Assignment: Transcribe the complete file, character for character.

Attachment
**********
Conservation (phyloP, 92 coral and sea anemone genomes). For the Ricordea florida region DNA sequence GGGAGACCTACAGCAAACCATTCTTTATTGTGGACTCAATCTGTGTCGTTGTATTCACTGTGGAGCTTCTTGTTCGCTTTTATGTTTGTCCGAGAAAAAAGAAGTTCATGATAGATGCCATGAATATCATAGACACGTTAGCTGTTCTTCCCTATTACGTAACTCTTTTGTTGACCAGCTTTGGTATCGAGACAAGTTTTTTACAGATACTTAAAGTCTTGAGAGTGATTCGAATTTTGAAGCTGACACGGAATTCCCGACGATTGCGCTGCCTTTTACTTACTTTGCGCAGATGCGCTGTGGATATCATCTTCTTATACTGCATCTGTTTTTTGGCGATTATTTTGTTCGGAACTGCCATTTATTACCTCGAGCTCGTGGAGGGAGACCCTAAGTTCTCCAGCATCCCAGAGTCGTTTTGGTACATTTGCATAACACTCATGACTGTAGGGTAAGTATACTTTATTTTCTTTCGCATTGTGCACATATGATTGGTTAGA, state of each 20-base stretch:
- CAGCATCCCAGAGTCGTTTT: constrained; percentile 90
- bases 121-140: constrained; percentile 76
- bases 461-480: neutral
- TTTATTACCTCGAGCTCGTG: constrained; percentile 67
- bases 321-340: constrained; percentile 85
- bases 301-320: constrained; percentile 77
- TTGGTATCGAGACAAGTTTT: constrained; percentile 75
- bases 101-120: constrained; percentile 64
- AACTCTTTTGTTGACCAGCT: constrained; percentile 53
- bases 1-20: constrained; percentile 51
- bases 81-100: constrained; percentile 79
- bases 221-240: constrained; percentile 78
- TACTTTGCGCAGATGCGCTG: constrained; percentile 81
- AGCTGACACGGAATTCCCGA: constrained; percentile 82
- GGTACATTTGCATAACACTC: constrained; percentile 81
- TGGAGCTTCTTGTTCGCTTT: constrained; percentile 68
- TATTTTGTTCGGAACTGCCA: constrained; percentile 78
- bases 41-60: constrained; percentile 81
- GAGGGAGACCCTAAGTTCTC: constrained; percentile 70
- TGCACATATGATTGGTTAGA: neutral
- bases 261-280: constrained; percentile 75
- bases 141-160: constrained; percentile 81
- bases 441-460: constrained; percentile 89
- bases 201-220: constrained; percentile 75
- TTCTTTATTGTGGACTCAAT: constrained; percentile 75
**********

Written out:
Conservation (phyloP, 92 coral and sea anemone genomes). For the Ricordea florida region DNA sequence GGGAGACCTACAGCAAACCATTCTTTATTGTGGACTCAATCTGTGTCGTTGTATTCACTGTGGAGCTTCTTGTTCGCTTTTATGTTTGTCCGAGAAAAAAGAAGTTCATGATAGATGCCATGAATATCATAGACACGTTAGCTGTTCTTCCCTATTACGTAACTCTTTTGTTGACCAGCTTTGGTATCGAGACAAGTTTTTTACAGATACTTAAAGTCTTGAGAGTGATTCGAATTTTGAAGCTGACACGGAATTCCCGACGATTGCGCTGCCTTTTACTTACTTTGCGCAGATGCGCTGTGGATATCATCTTCTTATACTGCATCTGTTTTTTGGCGATTATTTTGTTCGGAACTGCCATTTATTACCTCGAGCTCGTGGAGGGAGACCCTAAGTTCTCCAGCATCCCAGAGTCGTTTTGGTACATTTGCATAACACTCATGACTGTAGGGTAAGTATACTTTATTTTCTTTCGCATTGTGCACATATGATTGGTTAGA, state of each 20-base stretch:
- CAGCATCCCAGAGTCGTTTT: constrained; percentile 90
- bases 121-140: constrained; percentile 76
- bases 461-480: neutral
- TTTATTACCTCGAGCTCGTG: constrained; percentile 67
- bases 321-340: constrained; percentile 85
- bases 301-320: constrained; percentile 77
- TTGGTATCGAGACAAGTTTT: constrained; percentile 75
- bases 101-120: constrained; percentile 64
- AACTCTTTTGTTGACCAGCT: constrained; percentile 53
- bases 1-20: constrained; percentile 51
- bases 81-100: constrained; percentile 79
- bases 221-240: constrained; percentile 78
- TACTTTGCGCAGATGCGCTG: constrained; percentile 81
- AGCTGACACGGAATTCCCGA: constrained; percentile 82
- GGTACATTTGCATAACACTC: constrained; percentile 81
- TGGAGCTTCTTGTTCGCTTT: constrained; percentile 68
- TATTTTGTTCGGAACTGCCA: constrained; percentile 78
- bases 41-60: constrained; percentile 81
- GAGGGAGACCCTAAGTTCTC: constrained; percentile 70
- TGCACATATGATTGGTTAGA: neutral
- bases 261-280: constrained; percentile 75
- bases 141-160: constrained; percentile 81
- bases 441-460: constrained; percentile 89
- bases 201-220: constrained; percentile 75
- TTCTTTATTGTGGACTCAAT: constrained; percentile 75